Is grilling a healthy way to cook?
I don’t eat much meat but I love my gas grill.
I love that it cooks things quickly. I love that I can cook enough at once for several meals. I love that it cleans up in a flash, literally. And I love that on a summer’s night, I can stand in the cool of my backyard instead of the heat of the kitchen.
Grilling is much simpler and more diverse than it used to be. Back in the day, my dad would load up our charcoal grill with briquettes, squirt some flammable liquid over them, and throw on a huge sirloin, cooking it until it he thought it was done. If it was overly done or too rare, it was the fault of the coals, not the cook. These days, while purists still love their charcoal grills, it’s easy to use a small gas or electric one to get a convenient touch of that barbecue flavor, without the hassle and mess of charcoal. New tools make it easier to tell if something’s safely cooked. And we are open to throwing anything on the grill, from pizza to peaches.
In fact, we are probably better off doing things other than red meat, according to Dianna Carpentieri, MS, RD, LDN, a registered dietitian at Cape Cod Hospital Davenport-Mugar Cancer Center. She recommends following guidelines established by the nonprofit American Institute for Cancer Research, which says that broiling, pan-frying or grilling red meat over high heat releases cancer-causing chemicals that increase the risk of colon cancer, according to the American Institute for Cancer Research, a nonprofit that aggregates cancer research. If you do cook meat, the AICR recommends marinating meat in a mixture that includes an acid such as lemon juice, vinegar or wine for at least 30 minutes to help to prevent the formation of heterocyclic amines (HCAs) and polycyclic aromatic hydrocarbons (PAHs). By the way, nutritionally pork counts as red meat, despite being marketed as the other “white” meat.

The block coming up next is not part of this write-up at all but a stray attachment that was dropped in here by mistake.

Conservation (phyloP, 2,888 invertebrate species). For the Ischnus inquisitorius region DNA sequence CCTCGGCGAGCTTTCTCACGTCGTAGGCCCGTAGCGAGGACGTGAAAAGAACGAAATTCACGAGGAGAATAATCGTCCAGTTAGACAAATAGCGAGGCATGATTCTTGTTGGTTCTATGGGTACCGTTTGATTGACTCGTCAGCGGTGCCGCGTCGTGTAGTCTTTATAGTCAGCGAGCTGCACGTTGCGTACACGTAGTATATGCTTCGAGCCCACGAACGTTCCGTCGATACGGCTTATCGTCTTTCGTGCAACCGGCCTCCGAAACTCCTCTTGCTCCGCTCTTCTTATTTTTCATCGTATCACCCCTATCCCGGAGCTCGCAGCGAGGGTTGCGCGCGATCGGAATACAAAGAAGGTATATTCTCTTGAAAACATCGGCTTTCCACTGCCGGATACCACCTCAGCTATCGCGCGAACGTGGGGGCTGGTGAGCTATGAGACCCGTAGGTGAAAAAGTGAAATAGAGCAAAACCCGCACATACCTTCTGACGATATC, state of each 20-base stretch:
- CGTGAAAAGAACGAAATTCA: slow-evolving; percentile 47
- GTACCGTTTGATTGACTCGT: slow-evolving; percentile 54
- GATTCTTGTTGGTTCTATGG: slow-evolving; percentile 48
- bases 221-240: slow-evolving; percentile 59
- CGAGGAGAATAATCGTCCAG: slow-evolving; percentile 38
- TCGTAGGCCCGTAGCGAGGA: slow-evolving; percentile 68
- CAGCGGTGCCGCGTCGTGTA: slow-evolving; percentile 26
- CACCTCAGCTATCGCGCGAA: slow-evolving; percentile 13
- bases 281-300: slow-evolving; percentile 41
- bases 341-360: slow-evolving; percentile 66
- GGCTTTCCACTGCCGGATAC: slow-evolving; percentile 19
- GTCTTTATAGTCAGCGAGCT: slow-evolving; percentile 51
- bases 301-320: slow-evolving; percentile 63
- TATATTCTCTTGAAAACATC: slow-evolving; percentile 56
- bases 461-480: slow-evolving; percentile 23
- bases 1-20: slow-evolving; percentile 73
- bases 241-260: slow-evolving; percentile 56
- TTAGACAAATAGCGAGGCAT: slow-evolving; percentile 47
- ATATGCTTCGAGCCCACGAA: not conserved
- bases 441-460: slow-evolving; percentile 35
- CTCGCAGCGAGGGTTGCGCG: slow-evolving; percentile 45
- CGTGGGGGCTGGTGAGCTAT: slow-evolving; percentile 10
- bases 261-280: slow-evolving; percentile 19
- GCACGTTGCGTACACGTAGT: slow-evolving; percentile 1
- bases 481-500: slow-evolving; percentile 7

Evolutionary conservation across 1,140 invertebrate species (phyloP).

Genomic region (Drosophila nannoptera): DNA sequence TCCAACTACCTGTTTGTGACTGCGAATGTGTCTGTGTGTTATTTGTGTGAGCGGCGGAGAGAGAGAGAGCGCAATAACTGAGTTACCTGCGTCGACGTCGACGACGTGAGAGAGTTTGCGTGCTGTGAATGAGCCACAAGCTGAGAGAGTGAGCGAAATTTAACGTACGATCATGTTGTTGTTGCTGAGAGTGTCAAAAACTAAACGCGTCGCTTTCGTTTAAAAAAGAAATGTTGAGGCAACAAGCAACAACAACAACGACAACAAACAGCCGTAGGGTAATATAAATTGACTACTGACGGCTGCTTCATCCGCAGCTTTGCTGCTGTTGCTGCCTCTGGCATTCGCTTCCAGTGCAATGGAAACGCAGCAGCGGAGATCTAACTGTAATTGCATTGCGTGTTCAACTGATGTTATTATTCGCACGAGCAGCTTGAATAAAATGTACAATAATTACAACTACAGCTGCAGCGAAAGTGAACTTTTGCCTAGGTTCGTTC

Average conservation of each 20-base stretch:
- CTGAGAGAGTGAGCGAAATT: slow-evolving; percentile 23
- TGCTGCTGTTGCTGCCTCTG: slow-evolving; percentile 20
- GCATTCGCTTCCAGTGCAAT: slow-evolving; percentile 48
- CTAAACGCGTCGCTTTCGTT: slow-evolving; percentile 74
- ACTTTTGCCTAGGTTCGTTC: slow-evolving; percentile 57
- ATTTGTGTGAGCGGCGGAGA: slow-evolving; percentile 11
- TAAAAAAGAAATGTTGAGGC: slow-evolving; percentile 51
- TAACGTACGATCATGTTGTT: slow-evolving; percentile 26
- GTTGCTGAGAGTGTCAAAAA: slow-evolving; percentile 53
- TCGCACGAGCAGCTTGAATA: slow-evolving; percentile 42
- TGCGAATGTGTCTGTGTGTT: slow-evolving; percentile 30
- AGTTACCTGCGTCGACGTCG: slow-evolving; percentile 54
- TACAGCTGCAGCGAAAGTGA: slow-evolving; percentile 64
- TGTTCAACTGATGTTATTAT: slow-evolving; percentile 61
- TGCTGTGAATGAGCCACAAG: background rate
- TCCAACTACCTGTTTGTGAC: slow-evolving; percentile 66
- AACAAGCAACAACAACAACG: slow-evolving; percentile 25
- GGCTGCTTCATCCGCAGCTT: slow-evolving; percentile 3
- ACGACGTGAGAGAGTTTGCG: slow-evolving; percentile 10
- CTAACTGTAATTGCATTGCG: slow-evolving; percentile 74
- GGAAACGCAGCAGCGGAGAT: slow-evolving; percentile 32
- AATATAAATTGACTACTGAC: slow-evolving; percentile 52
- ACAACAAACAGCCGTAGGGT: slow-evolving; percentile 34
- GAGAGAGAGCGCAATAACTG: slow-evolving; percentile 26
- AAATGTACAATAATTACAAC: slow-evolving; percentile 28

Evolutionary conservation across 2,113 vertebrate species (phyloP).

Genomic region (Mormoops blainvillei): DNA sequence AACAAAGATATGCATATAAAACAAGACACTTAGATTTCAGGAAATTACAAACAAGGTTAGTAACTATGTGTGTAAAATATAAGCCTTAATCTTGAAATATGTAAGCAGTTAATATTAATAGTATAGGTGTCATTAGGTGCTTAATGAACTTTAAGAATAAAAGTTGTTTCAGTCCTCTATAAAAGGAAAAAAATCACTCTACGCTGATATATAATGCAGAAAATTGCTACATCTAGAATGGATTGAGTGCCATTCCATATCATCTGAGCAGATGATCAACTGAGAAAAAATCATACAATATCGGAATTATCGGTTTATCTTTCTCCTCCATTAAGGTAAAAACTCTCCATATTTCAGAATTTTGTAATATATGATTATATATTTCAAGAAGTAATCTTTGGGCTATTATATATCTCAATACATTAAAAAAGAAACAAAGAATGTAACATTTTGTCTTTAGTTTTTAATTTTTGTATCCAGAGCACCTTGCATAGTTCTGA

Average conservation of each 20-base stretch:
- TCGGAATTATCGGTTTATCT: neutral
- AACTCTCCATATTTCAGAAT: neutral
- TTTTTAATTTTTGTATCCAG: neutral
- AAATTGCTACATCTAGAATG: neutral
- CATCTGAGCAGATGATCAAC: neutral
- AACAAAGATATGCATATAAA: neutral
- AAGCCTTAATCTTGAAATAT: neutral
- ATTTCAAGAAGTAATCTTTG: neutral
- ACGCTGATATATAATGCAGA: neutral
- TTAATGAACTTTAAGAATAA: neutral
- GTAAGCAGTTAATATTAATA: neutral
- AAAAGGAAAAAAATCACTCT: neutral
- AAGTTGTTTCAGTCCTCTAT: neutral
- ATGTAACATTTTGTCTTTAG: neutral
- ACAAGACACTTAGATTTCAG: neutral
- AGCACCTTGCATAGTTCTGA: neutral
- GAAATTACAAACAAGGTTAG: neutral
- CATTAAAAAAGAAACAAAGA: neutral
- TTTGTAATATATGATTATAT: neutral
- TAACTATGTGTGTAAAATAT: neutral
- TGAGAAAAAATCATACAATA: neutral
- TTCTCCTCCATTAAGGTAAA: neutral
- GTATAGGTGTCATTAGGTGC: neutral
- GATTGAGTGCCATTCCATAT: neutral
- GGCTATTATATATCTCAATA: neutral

Don’t think of that as a limitation but as an opportunity to try all kinds of other things: seafood, vegetables, fruit and some things you never imagined.
“I’ve done cookies on the grill. I’ve cooked breakfast,” said Ken Foster, the Cape’s own “Doctor of Grillology” and owner of Breakaway grill stores in South Dennis and Mashpee, as well as Hall Oil Co. “Don’t be afraid of trying anything,” he said.
There’s lots of grilling advice out in the world. A good place to start is the instructions that came with your grill. But the basics fall into three categories: safety, tools and what you’re actually going to cook.
Foster had several safety tips for barbecuing, including:
- To avoid a fire or curling your vinyl siding, keep your grill at least 24 inches away from any walls. “When the cover’s shut on a grill, all the heat’s coming out of the back of it,” he said.
- Consider a nonflammable grill mat under your grill to prevent any errant bits of grease or hot embers from hitting your deck.
- If you have only a small patio, deck or balcony, stick to an electric or gas grill. Check if your condo or apartment association has any rules about charcoal or grills on balconies.
- Never walk away from your grill once you turn it on or leave it burning for an extended period of time. Foster learned that the hard way when the wooden shelves in his grill caught fire after he’d cranked it up to clean the grates.
- With experience, you can learn to tell by touch if meat or seafood is done enough to safely eat. In the meantime, consider a temperature probe. The newest ones cost about $40 and work wirelessly to send temperatures to a receiver or your mobile phone. Follow the U.S. Department of Health and Human Services’ chart on safe cooking temperatures.
The Right Tool
I don’t have anything fancy but these are the essentials:
- Long-handled spatula and pair of tongs. Save the short-handled tools for the kitchen.
- A good wire grill brush. When you’re done cooking, crank up the heat, then brush and burn off the worst of the crud before you turn your grill off. Don’t end the session with a disgusting grill. When you start it up again, run it high for a few moments and brush again. And follow the manufacturer's directions for giving it a deep cleaning occasionally.
- A grill skillet or basket. These usually come with holes in the bottom and are good for grilling anything that’s hard to turn or might fall through your grates, such as vegetables and shrimp.